Taking Prozac for Anxiety Without Getting Addicted: What to Know
If you suffer from anxiety, and psychotherapy is not helpful enough for you, you may consider asking a doctor for a medication prescription. One of the commonly prescribed medications in this case is Prozac.
While Prozac (generic name: fluoxetine) is a game changer for many people, it’s normal to be worried about its long-term effects. Can you get addicted to Prozac? What Prozac side effects should you be concerned about, if any? Here is everything you need to know before taking this drug.
Anxiety disorders may interfere with your daily activities. Get treatment today to lead a fulfilling life.
What Is Prozac Used for?
Although it is an antidepressant used in treating medical depression, doctors can also prescribe Prozac for anxiety and panic attack treatment. It can also relieve the symptoms of obsessive-compulsive disorder (OCD) and bulimia nervosa (eating disorder).
The type of drug is known as a selective serotonin reuptake inhibitor (SSRI), as it works on your brain’s physiology to increase serotonin, helping you to combat depression and other mood disorders.
How Long Does Prozac Take to Work?
Because Prozac works by impacting your brain chemistry, it needs about four to eight weeks to build up in your system to take full effect. However, you may notice an early improvement in some peripheral symptoms, such as lack of energy, appetite, and difficulty sleeping. These symptoms may show improvement as early as a week or two after starting Prozac.
Does Prozac Have Side Effects?
Prozac does have some side effects, but it is generally more tolerable compared to other, similar drugs on the market. For most people who take Prozac, the side effects are considered to be very minor compared to the life-changing benefits of the drug.
Typical side effects of Prozac may include:
- Dry mouth
- Increased sweating
While it sounds counterintuitive that a drug used to treat anxiety can also cause anxiety, these minor side effects typically improve once you’ve been on Prozac for a little while.
There are also some rare but serious side effects of Prozac, including:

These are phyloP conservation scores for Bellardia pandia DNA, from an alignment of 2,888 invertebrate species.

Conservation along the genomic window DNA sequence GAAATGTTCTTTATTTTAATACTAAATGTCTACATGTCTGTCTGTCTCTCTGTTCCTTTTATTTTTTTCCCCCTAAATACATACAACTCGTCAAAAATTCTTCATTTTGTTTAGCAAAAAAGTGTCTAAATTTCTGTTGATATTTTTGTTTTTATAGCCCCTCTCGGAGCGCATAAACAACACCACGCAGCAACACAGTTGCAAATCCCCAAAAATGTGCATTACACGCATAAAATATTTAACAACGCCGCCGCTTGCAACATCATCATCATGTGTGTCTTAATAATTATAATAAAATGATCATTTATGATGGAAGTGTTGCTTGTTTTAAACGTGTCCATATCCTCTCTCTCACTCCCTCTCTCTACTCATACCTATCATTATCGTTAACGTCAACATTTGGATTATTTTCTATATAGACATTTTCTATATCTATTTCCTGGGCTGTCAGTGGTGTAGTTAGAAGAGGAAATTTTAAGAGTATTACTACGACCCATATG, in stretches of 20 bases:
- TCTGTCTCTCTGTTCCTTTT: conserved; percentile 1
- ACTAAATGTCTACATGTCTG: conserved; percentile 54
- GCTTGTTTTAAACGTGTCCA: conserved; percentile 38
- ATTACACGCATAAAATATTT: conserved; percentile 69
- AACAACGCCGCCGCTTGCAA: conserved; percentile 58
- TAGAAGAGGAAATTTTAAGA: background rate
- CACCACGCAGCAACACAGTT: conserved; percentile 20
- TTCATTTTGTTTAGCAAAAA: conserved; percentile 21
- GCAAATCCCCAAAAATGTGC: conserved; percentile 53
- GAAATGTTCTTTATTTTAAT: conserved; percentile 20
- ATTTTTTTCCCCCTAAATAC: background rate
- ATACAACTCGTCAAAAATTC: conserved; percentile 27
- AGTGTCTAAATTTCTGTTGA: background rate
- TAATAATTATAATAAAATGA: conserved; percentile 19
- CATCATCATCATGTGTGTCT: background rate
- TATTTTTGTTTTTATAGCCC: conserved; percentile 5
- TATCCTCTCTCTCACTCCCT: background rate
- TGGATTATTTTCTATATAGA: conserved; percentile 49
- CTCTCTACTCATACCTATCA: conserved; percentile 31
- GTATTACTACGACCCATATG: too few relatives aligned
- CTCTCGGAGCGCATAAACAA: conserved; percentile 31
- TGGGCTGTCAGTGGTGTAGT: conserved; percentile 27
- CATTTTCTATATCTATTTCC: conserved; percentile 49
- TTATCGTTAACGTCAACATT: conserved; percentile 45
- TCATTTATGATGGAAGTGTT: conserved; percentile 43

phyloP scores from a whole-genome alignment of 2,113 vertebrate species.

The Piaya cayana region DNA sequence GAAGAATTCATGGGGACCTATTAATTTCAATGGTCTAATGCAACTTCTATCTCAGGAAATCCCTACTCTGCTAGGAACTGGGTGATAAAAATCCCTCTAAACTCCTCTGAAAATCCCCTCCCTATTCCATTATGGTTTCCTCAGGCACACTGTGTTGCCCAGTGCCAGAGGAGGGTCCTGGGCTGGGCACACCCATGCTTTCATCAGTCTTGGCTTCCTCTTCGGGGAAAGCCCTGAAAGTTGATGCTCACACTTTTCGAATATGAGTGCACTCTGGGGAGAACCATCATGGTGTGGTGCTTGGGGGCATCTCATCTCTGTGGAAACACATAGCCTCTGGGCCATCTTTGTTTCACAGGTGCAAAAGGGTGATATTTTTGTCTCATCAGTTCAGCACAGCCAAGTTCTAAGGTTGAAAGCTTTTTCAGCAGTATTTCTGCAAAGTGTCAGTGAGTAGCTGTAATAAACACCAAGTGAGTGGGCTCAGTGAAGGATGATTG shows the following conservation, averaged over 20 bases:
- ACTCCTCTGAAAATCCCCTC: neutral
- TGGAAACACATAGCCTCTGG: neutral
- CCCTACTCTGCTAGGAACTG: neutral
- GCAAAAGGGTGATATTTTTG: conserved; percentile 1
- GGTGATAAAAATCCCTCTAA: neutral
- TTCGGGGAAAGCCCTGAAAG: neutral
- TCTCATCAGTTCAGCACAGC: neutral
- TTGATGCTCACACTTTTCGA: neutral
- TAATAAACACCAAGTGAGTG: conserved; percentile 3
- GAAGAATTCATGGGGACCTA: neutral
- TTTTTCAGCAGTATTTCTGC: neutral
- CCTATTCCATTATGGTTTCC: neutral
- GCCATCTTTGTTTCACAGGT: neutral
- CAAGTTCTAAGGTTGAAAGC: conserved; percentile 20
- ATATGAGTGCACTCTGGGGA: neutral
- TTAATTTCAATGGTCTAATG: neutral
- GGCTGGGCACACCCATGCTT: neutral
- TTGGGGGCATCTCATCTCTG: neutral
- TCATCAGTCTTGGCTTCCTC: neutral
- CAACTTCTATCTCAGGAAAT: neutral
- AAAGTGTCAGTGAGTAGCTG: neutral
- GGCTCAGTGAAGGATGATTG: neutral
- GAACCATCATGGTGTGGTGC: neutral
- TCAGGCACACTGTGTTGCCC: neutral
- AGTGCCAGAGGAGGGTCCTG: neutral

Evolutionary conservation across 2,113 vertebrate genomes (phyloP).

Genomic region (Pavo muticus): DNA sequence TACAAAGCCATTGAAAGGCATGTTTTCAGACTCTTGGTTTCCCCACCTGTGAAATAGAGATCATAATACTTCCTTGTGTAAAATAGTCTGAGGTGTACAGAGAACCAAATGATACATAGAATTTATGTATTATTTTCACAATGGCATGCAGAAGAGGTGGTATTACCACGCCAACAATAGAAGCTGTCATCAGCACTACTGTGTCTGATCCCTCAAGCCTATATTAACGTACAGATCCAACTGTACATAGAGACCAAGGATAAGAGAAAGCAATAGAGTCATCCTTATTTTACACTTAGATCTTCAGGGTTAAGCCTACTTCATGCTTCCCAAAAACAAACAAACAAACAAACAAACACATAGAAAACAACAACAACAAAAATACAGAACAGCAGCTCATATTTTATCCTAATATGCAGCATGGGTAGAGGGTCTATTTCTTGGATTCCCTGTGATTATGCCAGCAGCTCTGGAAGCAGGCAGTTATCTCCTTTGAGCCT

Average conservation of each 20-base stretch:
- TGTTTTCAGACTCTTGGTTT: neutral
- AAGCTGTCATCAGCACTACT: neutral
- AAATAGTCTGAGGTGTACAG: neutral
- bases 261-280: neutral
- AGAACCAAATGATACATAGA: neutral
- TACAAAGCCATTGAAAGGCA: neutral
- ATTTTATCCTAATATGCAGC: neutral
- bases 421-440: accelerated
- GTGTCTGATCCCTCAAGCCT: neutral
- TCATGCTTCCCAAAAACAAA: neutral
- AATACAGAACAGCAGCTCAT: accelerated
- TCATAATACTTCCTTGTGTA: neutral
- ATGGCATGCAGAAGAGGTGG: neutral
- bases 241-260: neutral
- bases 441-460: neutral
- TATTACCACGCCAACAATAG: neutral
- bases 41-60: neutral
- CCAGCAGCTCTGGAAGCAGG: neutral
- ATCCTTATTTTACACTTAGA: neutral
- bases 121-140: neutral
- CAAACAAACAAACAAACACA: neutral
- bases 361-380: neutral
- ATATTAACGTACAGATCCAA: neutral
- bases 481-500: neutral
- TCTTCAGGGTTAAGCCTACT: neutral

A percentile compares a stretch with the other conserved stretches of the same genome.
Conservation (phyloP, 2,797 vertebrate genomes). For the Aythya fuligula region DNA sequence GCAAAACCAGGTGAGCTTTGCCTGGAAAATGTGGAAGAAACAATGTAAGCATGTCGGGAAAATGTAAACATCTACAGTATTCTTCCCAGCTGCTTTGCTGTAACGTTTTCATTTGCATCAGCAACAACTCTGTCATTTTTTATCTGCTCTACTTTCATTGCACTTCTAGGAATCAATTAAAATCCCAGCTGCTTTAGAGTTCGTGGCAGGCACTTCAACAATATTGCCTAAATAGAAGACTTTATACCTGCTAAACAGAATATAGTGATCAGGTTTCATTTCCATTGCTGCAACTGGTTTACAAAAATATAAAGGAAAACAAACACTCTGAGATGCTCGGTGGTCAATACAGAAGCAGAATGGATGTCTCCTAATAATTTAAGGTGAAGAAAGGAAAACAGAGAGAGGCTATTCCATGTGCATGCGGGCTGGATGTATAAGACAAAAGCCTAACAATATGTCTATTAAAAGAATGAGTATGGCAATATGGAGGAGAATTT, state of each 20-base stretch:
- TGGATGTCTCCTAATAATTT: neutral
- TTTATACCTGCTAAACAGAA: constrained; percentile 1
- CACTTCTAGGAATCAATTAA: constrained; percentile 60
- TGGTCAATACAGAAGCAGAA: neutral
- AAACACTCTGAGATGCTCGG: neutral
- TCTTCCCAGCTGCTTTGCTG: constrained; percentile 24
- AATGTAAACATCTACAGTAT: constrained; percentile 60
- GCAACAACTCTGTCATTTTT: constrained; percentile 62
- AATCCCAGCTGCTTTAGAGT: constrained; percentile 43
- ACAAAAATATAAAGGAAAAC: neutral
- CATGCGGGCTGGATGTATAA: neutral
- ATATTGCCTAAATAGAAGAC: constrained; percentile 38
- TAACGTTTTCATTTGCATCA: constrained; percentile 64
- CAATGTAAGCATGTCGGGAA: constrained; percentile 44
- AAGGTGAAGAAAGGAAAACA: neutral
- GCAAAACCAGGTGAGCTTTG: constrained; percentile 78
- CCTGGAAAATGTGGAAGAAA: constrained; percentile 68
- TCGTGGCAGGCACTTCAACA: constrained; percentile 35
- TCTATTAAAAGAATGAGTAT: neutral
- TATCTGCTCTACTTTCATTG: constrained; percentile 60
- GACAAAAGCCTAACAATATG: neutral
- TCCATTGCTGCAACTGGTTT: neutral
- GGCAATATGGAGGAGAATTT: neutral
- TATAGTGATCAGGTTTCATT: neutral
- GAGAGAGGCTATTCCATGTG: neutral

- Increased risk of bleeding events, such as nose bleed, bleeding gums, or gastrointestinal bleeding, potentially life-threatening.
- Low sodium blood levels.
- Angle-closure glaucoma.
- QT prolongation and ventricular arrhythmia.
- Serotonin syndrome.
- Increased suicidal thoughts.
Report any side effects to your prescribing physician immediately.
Is Prozac Addictive?
Many people worry about this when being prescribed Prozac. Fortunately, Prozac is not addictive. Taking it will not lead to intense cravings or drug-seeking behavior, like what an opioid addiction causes.
That being said, Prozac does change your brain chemistry in order to help you overcome depression, anxiety, panic attacks, OCD, or other mood and psychological disorders. If you take Prozac for a long time, your brain could certainly become dependent on it to continue operating at the same levels. For that reason, it is not recommended to stop taking Prozac suddenly.
Consult a mental health professional to know what medication will work best for you and how to avoid unwanted effects.
How to Stop Prozac Right
First things first: if you are thinking about discontinuing Prozac to see if your brain can function drug-free, be sure to work with your doctor to make the decision of when and how to stop taking Prozac. Especially if you’ve been on Prozac for a long time, your brain’s dependence on the chemical-altering effects of the drug could be substantial. So, a long weaning-off period is required to discontinue use safely.
Incorrect Prozac withdrawal can result in the following effects:
- Panic attacks
- Suicidal thoughts
These symptoms of withdrawal all have to do with the abrupt discontinuation of that excess serotonin in your brain. To prevent these symptoms, your doctor will have you slowly reduce your dose over time, giving your brain a chance to adjust to the changes.
So, is Prozac Safe?
Given the concerns about stopping Prozac use too quickly, you may wonder whether Prozac use is safe. Fortunately, it is considered very safe and has been approved by the FDA for treating depression and similar disorders for many years.
Is Prozac a Controlled Substance?
Prozac is not a DEA-regulated medication and is not placed on the controlled substances list as it does not carry a high risk of abuse and addiction. However, you will need a prescription from your doctor to receive this medication.
Prozac is a life-changing antidepressant and anti-anxiety drug. But it can also cause certain side effects and has little chance of addiction. To know if this medication is the right choice for you, consult a doctor: discuss your symptoms, get a diagnosis, and stick to the treatment plan. Book an appointment at Mango Clinic today to go through such an assessment and receive a prescription online right from home.